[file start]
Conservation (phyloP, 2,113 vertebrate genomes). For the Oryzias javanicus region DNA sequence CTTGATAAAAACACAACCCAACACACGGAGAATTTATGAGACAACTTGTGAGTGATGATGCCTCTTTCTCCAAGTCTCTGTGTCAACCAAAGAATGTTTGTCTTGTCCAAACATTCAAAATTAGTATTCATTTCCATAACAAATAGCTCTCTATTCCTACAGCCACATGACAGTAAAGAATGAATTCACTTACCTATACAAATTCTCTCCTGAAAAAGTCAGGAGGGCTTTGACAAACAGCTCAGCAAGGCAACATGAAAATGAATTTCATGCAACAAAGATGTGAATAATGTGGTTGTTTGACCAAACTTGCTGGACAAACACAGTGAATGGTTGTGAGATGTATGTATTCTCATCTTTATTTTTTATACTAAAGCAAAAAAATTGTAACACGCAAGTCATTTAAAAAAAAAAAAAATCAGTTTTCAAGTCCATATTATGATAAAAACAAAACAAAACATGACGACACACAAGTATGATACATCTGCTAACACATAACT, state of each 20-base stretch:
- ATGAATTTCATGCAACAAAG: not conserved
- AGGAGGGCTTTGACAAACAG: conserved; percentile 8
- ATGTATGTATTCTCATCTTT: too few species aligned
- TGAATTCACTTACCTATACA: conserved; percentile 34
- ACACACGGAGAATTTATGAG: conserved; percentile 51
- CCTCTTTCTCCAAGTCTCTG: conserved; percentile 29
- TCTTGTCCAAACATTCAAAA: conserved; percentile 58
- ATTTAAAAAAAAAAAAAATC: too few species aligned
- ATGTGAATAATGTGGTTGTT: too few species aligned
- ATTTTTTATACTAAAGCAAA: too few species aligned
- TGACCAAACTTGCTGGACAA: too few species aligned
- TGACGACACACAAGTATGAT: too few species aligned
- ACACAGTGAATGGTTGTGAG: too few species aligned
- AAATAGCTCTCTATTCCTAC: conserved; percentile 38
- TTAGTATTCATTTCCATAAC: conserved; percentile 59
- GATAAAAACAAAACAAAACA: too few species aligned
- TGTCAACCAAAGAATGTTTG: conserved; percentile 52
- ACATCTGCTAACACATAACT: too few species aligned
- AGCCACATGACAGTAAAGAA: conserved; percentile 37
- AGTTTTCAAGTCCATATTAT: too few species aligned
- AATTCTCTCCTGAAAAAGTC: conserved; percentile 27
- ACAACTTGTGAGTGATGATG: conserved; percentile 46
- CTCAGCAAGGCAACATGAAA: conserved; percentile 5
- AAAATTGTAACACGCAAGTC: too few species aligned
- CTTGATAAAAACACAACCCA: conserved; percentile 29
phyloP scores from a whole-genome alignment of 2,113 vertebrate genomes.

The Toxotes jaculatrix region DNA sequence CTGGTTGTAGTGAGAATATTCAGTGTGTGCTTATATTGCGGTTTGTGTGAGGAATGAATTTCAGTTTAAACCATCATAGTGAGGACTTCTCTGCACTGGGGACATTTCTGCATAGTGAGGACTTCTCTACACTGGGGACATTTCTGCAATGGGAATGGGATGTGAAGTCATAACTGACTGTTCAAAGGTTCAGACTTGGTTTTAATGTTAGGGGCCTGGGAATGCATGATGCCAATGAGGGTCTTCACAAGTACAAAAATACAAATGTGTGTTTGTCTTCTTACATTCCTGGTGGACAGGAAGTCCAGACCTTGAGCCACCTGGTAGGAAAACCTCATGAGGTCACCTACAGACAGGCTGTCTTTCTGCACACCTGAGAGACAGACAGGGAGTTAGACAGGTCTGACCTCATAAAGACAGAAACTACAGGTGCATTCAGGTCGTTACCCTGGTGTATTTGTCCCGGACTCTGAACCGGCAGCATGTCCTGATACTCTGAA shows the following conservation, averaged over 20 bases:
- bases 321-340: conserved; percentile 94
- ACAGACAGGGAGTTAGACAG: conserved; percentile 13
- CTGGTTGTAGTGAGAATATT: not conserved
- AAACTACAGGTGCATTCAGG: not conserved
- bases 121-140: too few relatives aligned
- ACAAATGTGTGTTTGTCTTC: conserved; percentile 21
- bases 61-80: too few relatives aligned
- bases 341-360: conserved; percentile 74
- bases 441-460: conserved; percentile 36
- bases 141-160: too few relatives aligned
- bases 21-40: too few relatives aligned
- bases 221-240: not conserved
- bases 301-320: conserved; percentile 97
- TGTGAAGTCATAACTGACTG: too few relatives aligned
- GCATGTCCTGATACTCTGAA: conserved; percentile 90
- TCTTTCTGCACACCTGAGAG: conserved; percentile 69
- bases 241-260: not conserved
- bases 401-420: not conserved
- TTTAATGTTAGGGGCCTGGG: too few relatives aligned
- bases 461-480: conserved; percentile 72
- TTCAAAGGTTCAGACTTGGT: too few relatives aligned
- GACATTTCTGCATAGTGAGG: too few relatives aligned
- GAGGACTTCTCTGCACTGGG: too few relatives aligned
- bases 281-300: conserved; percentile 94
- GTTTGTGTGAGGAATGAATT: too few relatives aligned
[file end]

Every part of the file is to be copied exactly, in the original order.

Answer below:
Conservation (phyloP, 2,113 vertebrate genomes). For the Oryzias javanicus region DNA sequence CTTGATAAAAACACAACCCAACACACGGAGAATTTATGAGACAACTTGTGAGTGATGATGCCTCTTTCTCCAAGTCTCTGTGTCAACCAAAGAATGTTTGTCTTGTCCAAACATTCAAAATTAGTATTCATTTCCATAACAAATAGCTCTCTATTCCTACAGCCACATGACAGTAAAGAATGAATTCACTTACCTATACAAATTCTCTCCTGAAAAAGTCAGGAGGGCTTTGACAAACAGCTCAGCAAGGCAACATGAAAATGAATTTCATGCAACAAAGATGTGAATAATGTGGTTGTTTGACCAAACTTGCTGGACAAACACAGTGAATGGTTGTGAGATGTATGTATTCTCATCTTTATTTTTTATACTAAAGCAAAAAAATTGTAACACGCAAGTCATTTAAAAAAAAAAAAAATCAGTTTTCAAGTCCATATTATGATAAAAACAAAACAAAACATGACGACACACAAGTATGATACATCTGCTAACACATAACT, state of each 20-base stretch:
- ATGAATTTCATGCAACAAAG: not conserved
- AGGAGGGCTTTGACAAACAG: conserved; percentile 8
- ATGTATGTATTCTCATCTTT: too few species aligned
- TGAATTCACTTACCTATACA: conserved; percentile 34
- ACACACGGAGAATTTATGAG: conserved; percentile 51
- CCTCTTTCTCCAAGTCTCTG: conserved; percentile 29
- TCTTGTCCAAACATTCAAAA: conserved; percentile 58
- ATTTAAAAAAAAAAAAAATC: too few species aligned
- ATGTGAATAATGTGGTTGTT: too few species aligned
- ATTTTTTATACTAAAGCAAA: too few species aligned
- TGACCAAACTTGCTGGACAA: too few species aligned
- TGACGACACACAAGTATGAT: too few species aligned
- ACACAGTGAATGGTTGTGAG: too few species aligned
- AAATAGCTCTCTATTCCTAC: conserved; percentile 38
- TTAGTATTCATTTCCATAAC: conserved; percentile 59
- GATAAAAACAAAACAAAACA: too few species aligned
- TGTCAACCAAAGAATGTTTG: conserved; percentile 52
- ACATCTGCTAACACATAACT: too few species aligned
- AGCCACATGACAGTAAAGAA: conserved; percentile 37
- AGTTTTCAAGTCCATATTAT: too few species aligned
- AATTCTCTCCTGAAAAAGTC: conserved; percentile 27
- ACAACTTGTGAGTGATGATG: conserved; percentile 46
- CTCAGCAAGGCAACATGAAA: conserved; percentile 5
- AAAATTGTAACACGCAAGTC: too few species aligned
- CTTGATAAAAACACAACCCA: conserved; percentile 29
phyloP scores from a whole-genome alignment of 2,113 vertebrate genomes.

The Toxotes jaculatrix region DNA sequence CTGGTTGTAGTGAGAATATTCAGTGTGTGCTTATATTGCGGTTTGTGTGAGGAATGAATTTCAGTTTAAACCATCATAGTGAGGACTTCTCTGCACTGGGGACATTTCTGCATAGTGAGGACTTCTCTACACTGGGGACATTTCTGCAATGGGAATGGGATGTGAAGTCATAACTGACTGTTCAAAGGTTCAGACTTGGTTTTAATGTTAGGGGCCTGGGAATGCATGATGCCAATGAGGGTCTTCACAAGTACAAAAATACAAATGTGTGTTTGTCTTCTTACATTCCTGGTGGACAGGAAGTCCAGACCTTGAGCCACCTGGTAGGAAAACCTCATGAGGTCACCTACAGACAGGCTGTCTTTCTGCACACCTGAGAGACAGACAGGGAGTTAGACAGGTCTGACCTCATAAAGACAGAAACTACAGGTGCATTCAGGTCGTTACCCTGGTGTATTTGTCCCGGACTCTGAACCGGCAGCATGTCCTGATACTCTGAA shows the following conservation, averaged over 20 bases:
- bases 321-340: conserved; percentile 94
- ACAGACAGGGAGTTAGACAG: conserved; percentile 13
- CTGGTTGTAGTGAGAATATT: not conserved
- AAACTACAGGTGCATTCAGG: not conserved
- bases 121-140: too few relatives aligned
- ACAAATGTGTGTTTGTCTTC: conserved; percentile 21
- bases 61-80: too few relatives aligned
- bases 341-360: conserved; percentile 74
- bases 441-460: conserved; percentile 36
- bases 141-160: too few relatives aligned
- bases 21-40: too few relatives aligned
- bases 221-240: not conserved
- bases 301-320: conserved; percentile 97
- TGTGAAGTCATAACTGACTG: too few relatives aligned
- GCATGTCCTGATACTCTGAA: conserved; percentile 90
- TCTTTCTGCACACCTGAGAG: conserved; percentile 69
- bases 241-260: not conserved
- bases 401-420: not conserved
- TTTAATGTTAGGGGCCTGGG: too few relatives aligned
- bases 461-480: conserved; percentile 72
- TTCAAAGGTTCAGACTTGGT: too few relatives aligned
- GACATTTCTGCATAGTGAGG: too few relatives aligned
- GAGGACTTCTCTGCACTGGG: too few relatives aligned
- bases 281-300: conserved; percentile 94
- GTTTGTGTGAGGAATGAATT: too few relatives aligned